Bradford council OKs camera costs


Decision on cesspool left to Darke County

By Sam Wildow - AIM Media



BRADFORD — Bradford Council approved the costs for three new camera projects for village security during their meeting Thursday evening.

The first project approved was for cameras on the roof of the village’s administrative building. The cost for the cameras, mounting equipment, antenna, and other associated setup materials is $3,454. According to the documents detailing the projects, the two roof cameras will be removed and replaced at the same two locations, which will overlook the parking lot and the play set. The removed cameras will be saved to be used at the sewage plant for watching two storage tanks.

The next approved project was for cameras to be placed at the Wise Street dumping station as well as at Miami and Klinger streets. The total cost for that project is $7,158.

The third related project that was approved was for cameras at Main and Liberty streets at a total cost of $4,483.

The council also approved the cost of $872 for upgrades if they are needed to make the new cameras compatible with the village’s system.

Council member Jeff Wirrig said that the council could budget for additional camera projects in the future, including updating or adding new cameras for inside the administrative building, the sewage plant, and the water plant.

The projects were approved by a vote of 5-0. Council member Tom Moore was absent.

Also during their meeting, the council decided not to take any action in regard to a cesspool forming on Zerber Road, as the location is in the jurisdiction of the Darke County commissioners. The septic systems of nine properties, including seven trailers and two houses, have failed at that location, causing the sewage to collect and overflow.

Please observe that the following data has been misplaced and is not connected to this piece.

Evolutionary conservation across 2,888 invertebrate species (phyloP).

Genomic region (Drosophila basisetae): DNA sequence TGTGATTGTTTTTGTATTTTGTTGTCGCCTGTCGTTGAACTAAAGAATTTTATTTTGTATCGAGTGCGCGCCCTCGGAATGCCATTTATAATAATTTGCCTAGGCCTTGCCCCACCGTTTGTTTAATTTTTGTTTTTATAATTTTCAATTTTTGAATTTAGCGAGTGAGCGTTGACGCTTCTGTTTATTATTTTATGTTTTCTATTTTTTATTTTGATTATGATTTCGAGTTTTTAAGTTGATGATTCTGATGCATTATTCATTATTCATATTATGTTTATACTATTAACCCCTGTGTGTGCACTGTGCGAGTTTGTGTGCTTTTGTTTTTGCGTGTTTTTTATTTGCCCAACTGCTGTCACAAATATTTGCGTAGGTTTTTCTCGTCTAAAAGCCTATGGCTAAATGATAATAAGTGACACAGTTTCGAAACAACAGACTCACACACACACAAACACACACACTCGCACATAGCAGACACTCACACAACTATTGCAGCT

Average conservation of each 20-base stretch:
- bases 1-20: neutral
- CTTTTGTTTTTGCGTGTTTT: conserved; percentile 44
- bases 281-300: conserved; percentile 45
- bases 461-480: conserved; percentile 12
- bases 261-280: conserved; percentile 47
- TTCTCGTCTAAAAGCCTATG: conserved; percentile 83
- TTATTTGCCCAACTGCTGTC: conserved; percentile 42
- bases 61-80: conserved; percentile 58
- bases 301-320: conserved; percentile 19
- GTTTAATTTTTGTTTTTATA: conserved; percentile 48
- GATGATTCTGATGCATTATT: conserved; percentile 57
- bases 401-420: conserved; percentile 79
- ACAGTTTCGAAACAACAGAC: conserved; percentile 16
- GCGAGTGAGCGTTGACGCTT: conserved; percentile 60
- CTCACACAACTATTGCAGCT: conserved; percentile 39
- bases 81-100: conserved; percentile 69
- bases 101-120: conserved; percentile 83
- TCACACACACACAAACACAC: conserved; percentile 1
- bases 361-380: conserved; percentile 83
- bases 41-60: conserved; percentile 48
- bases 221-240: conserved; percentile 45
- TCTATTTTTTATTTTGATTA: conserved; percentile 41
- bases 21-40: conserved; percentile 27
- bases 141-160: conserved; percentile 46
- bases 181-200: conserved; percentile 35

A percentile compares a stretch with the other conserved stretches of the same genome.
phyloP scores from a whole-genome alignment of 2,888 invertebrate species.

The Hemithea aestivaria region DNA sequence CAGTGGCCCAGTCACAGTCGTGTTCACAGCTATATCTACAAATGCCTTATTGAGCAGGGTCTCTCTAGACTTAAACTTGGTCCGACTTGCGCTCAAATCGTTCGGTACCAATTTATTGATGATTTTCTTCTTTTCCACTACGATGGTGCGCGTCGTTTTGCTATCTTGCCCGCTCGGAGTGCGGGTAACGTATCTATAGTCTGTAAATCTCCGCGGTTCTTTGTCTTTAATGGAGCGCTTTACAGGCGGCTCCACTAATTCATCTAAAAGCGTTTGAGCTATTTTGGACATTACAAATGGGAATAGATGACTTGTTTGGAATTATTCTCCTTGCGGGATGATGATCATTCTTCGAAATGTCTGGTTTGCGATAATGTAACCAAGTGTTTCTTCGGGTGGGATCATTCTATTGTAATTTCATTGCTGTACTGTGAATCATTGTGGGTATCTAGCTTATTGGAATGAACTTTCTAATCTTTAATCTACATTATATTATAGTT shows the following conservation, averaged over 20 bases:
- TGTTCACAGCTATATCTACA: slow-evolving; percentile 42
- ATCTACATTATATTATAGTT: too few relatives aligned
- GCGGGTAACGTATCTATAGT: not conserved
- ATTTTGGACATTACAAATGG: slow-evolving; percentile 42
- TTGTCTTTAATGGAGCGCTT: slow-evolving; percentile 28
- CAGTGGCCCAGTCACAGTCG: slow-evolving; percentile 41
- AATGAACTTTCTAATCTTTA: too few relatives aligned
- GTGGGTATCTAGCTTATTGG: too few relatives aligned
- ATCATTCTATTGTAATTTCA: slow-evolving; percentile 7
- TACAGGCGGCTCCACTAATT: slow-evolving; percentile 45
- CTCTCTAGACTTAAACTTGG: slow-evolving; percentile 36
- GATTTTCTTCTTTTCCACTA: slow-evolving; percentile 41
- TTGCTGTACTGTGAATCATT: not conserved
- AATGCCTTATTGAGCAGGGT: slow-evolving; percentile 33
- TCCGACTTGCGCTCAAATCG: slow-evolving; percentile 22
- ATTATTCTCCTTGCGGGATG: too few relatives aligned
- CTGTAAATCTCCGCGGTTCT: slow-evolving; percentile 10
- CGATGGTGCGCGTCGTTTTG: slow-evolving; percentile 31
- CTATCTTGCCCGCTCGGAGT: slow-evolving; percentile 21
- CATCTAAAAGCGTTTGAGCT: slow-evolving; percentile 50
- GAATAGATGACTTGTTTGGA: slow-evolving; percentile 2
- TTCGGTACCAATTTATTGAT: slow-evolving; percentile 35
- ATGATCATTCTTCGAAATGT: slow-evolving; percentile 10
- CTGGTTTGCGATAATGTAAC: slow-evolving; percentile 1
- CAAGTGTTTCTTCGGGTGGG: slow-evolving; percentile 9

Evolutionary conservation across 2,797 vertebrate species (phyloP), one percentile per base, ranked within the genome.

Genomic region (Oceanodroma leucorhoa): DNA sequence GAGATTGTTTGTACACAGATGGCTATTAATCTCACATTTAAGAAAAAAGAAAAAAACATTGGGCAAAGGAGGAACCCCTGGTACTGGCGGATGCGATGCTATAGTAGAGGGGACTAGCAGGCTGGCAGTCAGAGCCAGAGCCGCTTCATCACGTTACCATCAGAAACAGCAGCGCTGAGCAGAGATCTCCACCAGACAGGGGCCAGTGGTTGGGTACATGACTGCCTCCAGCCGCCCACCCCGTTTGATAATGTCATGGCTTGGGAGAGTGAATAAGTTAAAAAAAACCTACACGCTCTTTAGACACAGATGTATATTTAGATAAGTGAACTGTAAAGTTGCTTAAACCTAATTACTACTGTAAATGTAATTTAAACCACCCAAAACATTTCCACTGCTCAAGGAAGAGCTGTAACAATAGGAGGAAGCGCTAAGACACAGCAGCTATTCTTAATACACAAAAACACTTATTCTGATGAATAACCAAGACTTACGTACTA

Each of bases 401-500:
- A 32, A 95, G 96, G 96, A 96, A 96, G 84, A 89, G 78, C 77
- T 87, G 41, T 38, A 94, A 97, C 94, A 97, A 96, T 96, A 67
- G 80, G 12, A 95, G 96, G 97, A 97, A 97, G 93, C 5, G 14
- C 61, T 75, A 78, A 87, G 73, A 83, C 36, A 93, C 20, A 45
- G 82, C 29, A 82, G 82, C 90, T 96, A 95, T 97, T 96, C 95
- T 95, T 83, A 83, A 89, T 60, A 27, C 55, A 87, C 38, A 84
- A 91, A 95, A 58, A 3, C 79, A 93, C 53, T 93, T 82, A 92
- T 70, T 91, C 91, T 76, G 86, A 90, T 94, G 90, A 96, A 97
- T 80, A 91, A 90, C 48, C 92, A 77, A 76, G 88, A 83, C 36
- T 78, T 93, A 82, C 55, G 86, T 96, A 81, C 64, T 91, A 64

“I don’t think you as a council … should be making a decision on something that hasn’t been sanctioned through the county,” Village Administrator Rick Looker said.

At the council’s previous meeting, they discussed whether or not they would consider taking in the sewage of those properties for treatment at the village’s wastewater facilities. Darke County would have to pay the upfront cost of installing the infrastructure to connect those properties to wastewater lines. The only cost to the village would be treating the wastewater.

It was unclear if the county would even attempt to go that route due to concerns about the property owners not paying the county back for the cost of the infrastructure or the cost of treating the sewage.

“I think the whole thing is putting the cart before the horse,” council member Deb Warner said. “They don’t have a plan.”

Warner and council member Bob Daughtery both said that the council did not have enough information to make an informed decision. Looker added that it was putting undue pressure on the council for a decision on an issue that falls under the jurisdiction of the Darke County commissioners.

In regard to legislation on their agenda, the council approved resolutions to assess delinquent utility accounts for residents of Miami and Darke counties; a resolution for the 2018 street lighting assessment; a resolution to assess accrued rental fees for downtown security; resolutions to assess delinquent payment of tree removals for residents of Miami and Darke counties; and a resolution to assess delinquent mowing charges for Miami County residents.

The council also approved an ordinance levying upon certain lots and lands in the Grandview subdivision of Bradford in Darke County for improvements made by the village.

All of the three-reading rules were waived for the approved legislation.

These assessments will be placed on the affected property owners’ property taxes.

Decision on cesspool left to Darke County

By Sam Wildow

AIM Media